They brought her in, wrapped in a dark blue polar fleece blanket, with a yellow band and a cord attached to her front left paw. She could barely open her eyes, but I saw her give a warm blink to the family as she recognized the familiar scents. I bent down and kissed her softly behind her ear and I could smell her signature scent of warm hay. I could hear hear breathing, just barely, and she couldn't move any part of her body. Haley could not completely comprehend the situation or the decision we had to make. I stood in the room crying. My warm tears dropped onto her cold fur, and I glared at the vets as if they had the power to change fate, and chose not to. The vets talked to us with soothing tones as we told them the tough decision that we made. They prepared to put her down. I wanted to wait in the car with my sister as they did this, but my sister and I selfishly petted Haley repeatedly, we wanted to be the last to touch our childhood mentor. We each had different but tender and pure memories of her. We reluctantly went into the car and waited in pain as we knew that Haley’s soul left that room.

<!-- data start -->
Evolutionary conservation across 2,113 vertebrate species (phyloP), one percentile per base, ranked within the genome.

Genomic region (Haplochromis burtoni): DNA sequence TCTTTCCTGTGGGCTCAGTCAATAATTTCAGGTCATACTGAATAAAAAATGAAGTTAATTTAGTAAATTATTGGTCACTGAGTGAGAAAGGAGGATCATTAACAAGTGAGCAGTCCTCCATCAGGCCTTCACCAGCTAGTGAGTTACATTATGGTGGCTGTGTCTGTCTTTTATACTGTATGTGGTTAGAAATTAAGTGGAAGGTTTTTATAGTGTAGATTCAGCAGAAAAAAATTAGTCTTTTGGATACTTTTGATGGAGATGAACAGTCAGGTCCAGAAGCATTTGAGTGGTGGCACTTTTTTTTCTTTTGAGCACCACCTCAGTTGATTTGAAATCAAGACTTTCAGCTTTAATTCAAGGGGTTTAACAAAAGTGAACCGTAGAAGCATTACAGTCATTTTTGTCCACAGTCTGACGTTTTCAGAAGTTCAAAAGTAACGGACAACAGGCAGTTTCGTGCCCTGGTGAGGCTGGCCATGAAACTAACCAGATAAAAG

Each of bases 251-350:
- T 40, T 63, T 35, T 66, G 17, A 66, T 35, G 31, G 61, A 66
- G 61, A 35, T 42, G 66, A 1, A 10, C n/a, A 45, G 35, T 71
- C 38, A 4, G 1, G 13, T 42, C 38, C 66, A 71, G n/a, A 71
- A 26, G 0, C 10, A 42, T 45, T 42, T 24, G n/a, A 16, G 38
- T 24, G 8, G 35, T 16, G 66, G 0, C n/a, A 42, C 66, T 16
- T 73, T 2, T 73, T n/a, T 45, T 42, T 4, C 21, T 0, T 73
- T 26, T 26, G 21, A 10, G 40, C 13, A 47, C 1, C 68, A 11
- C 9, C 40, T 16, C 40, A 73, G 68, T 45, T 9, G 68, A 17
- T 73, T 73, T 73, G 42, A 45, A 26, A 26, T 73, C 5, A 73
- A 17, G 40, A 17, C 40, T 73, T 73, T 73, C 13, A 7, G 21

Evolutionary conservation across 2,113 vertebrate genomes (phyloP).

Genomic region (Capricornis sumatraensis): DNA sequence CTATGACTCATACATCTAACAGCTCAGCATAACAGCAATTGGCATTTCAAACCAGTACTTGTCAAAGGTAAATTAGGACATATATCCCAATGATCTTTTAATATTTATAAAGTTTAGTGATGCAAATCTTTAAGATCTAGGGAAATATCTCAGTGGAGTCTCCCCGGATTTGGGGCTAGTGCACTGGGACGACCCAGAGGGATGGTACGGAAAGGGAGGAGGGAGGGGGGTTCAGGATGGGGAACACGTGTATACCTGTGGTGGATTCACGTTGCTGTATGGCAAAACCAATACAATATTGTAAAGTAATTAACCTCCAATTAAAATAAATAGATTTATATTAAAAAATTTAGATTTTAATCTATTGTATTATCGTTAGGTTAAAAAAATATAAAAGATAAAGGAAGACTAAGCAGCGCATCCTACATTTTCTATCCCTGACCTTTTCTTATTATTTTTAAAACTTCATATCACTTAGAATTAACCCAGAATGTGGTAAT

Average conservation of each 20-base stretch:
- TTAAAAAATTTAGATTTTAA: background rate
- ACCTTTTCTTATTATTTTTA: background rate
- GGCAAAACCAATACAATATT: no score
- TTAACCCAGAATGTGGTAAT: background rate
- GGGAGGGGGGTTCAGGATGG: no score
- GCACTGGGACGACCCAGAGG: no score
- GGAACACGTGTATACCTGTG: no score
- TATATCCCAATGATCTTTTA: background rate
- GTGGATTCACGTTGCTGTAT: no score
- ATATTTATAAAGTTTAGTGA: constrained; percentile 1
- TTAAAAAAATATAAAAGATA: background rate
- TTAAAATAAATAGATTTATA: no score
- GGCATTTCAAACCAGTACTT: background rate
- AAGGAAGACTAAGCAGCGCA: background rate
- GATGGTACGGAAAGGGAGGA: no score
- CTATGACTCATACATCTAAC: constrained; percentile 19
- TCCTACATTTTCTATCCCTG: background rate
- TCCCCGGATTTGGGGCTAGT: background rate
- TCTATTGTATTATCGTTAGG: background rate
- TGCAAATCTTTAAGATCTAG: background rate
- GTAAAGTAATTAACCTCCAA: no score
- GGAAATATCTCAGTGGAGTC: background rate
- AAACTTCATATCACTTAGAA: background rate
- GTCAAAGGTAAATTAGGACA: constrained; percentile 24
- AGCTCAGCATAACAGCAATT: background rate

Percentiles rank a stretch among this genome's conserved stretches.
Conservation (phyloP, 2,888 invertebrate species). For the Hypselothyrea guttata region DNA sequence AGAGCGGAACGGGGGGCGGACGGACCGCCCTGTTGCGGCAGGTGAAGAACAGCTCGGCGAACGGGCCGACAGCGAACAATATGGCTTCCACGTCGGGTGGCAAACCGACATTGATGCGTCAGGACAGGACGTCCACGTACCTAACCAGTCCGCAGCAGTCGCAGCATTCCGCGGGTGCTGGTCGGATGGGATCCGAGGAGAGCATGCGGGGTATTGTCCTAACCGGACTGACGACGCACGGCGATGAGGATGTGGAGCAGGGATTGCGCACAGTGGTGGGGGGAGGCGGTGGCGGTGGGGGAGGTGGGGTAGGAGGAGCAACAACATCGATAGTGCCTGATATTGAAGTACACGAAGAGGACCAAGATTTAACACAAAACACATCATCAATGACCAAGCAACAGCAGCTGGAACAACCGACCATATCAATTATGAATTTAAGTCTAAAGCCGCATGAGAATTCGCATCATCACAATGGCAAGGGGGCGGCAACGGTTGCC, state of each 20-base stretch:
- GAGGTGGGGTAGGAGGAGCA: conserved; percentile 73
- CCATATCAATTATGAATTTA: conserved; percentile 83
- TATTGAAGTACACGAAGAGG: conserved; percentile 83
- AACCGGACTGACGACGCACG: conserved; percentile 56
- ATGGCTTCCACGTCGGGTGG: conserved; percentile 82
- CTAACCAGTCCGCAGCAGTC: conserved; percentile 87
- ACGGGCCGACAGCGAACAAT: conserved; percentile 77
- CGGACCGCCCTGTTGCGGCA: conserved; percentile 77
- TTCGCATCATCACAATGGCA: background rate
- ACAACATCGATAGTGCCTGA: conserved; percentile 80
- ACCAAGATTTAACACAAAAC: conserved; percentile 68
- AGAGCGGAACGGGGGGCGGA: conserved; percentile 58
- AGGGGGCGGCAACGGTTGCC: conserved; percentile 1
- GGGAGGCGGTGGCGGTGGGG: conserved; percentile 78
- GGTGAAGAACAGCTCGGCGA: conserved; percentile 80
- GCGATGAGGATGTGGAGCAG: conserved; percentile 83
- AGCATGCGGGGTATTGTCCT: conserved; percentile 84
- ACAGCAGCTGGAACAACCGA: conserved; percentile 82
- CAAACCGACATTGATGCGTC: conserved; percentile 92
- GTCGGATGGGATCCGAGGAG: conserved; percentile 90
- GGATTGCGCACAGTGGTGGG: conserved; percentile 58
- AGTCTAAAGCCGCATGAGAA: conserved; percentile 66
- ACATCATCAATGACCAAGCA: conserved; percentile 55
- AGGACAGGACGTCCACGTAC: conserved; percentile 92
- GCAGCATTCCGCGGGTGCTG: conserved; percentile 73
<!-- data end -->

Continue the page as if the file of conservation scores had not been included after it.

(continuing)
Haley endured so many cats coming into and out of her life, so like Haley we will endure. I think Haley came into our life for a purpose, to strengthen our family- a goal she most definitely accomplished. Haley, a threshold guardian and a mentor, offered me support and love that I only hope I can offer to others one day. Haley has taught us all a lesson that we will never forget, she has taught us the meaning of love. Love is long lasting, tolerant, and durable. Her lesson will live forever in our hearts. Loving something hurts so much when it comes to an end. All things come to an end, but that is not to say that one shouldn’t love. Then they would be deprived of the joy that love brings. I will always remember my bright days with Haley. We do not want a cat like Haley again, because no cat can replace her. No cat can teach the same lesson. We have another cat, Kitten, that lived with Haley. She is different than Haley, and it would not be fair to expect the same of her as Haley. Each cat teaches their owner a different, but valuable lesson. Haley’s paw printed card from Pet Care wisely concludes Haley’s chapter in our family’s life with a saying: “ only the truest of friends leave a pawprint in our Heart.” I love you Haley.